WEIGHTING: marked out of 10, worth 10% of your overall grade for the unit
LATE WORK: late work is penalised 5% (0.5/10) per calendar day and will not be assessed if
submitted more than 10 working days after the due date
LENGTH: 500 words, reference list not included
The goal of this task is to practice using and/or adapting academic language and paragraph
conventions to best support your argument. You will draft an introduction and a body paragraph
from your essay.
The introductory paragraph should:
contain an interesting hook and opening comments suitable to a rhetorical analysis
contain a clear and complex thesis statement that can be supported by a rhetorical analysis
indicate the overall method or outline of the essay
The body paragraph should:
make a contribution to the essay’s rhetorical analysis and use research about rhetoric
engage with evidence to display advanced critical thinking
draw a strong connection between the paragraph and the overall argument
Both paragraphs should be written in a style engaging an academic reader with general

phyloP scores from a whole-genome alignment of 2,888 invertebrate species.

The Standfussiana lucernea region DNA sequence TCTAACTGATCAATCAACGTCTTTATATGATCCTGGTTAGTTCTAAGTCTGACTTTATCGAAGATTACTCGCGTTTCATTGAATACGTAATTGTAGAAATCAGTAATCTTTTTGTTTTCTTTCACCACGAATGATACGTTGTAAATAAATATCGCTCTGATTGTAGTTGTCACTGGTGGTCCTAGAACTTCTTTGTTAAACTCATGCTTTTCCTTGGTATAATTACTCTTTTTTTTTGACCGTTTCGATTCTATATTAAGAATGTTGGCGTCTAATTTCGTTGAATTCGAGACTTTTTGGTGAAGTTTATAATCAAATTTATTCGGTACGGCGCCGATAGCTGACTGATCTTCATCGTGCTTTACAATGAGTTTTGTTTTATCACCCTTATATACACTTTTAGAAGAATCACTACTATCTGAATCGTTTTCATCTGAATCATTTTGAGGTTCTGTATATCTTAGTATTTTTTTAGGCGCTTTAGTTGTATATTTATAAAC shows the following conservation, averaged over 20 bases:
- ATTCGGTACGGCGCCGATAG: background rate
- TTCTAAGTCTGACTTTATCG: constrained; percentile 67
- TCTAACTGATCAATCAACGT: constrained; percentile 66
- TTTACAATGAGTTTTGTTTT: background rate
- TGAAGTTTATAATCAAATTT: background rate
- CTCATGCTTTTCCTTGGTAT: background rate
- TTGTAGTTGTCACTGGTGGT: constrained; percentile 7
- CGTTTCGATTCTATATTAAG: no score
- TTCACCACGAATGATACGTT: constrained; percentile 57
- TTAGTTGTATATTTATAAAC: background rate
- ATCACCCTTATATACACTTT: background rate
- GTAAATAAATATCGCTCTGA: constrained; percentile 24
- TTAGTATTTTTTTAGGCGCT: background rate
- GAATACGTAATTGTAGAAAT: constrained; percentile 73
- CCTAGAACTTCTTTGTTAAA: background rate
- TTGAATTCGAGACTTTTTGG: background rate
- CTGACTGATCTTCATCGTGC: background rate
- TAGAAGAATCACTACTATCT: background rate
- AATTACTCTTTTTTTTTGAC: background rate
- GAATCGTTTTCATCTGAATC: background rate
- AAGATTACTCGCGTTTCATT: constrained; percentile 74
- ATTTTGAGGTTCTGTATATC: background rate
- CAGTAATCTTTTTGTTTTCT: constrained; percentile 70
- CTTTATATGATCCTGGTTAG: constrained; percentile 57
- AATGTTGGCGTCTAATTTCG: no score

knowledge about your topic and a special interest in the study of rhetoric while accurately citing
and referencing sources mentioned in the paragraphs.
On a separate page at the end of your submission for SWT4 you must include a Reference list or
Works Cited list. You should follow APA or MLA style requirements. You can use the sources you
used in previous SWTs as well as any sentences written for assessment tasks in WRIT1001.
This unit uses standards-based assessment for award of assessment marks. Your assessments
will be evaluated solely on the basis of your individual performance. See the Appendix for
information on the Interpretation of Grades.
Overall: demonstrate an increased awareness of how to produce effective arguments
Depth of disciplinary experience – drafting an argument that relies on the method of
rhetorical analysis; incorporating rhetoric and writing studies terminology into paragraphs
Influence – presenting a persuasive thesis statement that is supported by analysis
Overall: understand more about essay writing conventions in academic contexts; and edit their
own work effectively
Broader skills: critical thinking … communication – engaging with scholarly research; use
of referencing and citation practices; using accurate language appropriate for academic
readers; a high level of precision and clarity in language use
This task is largely about responding to audience expectations and using appropriate language. In
your future study, you will need to adapt to different disciplinary audiences by altering the order of
paragraph features and/or the type of concepts and language you use. In professional settings,
you will need to identify features of different genres of writing (emails, reports, etc) and use
language that engages your particular audience.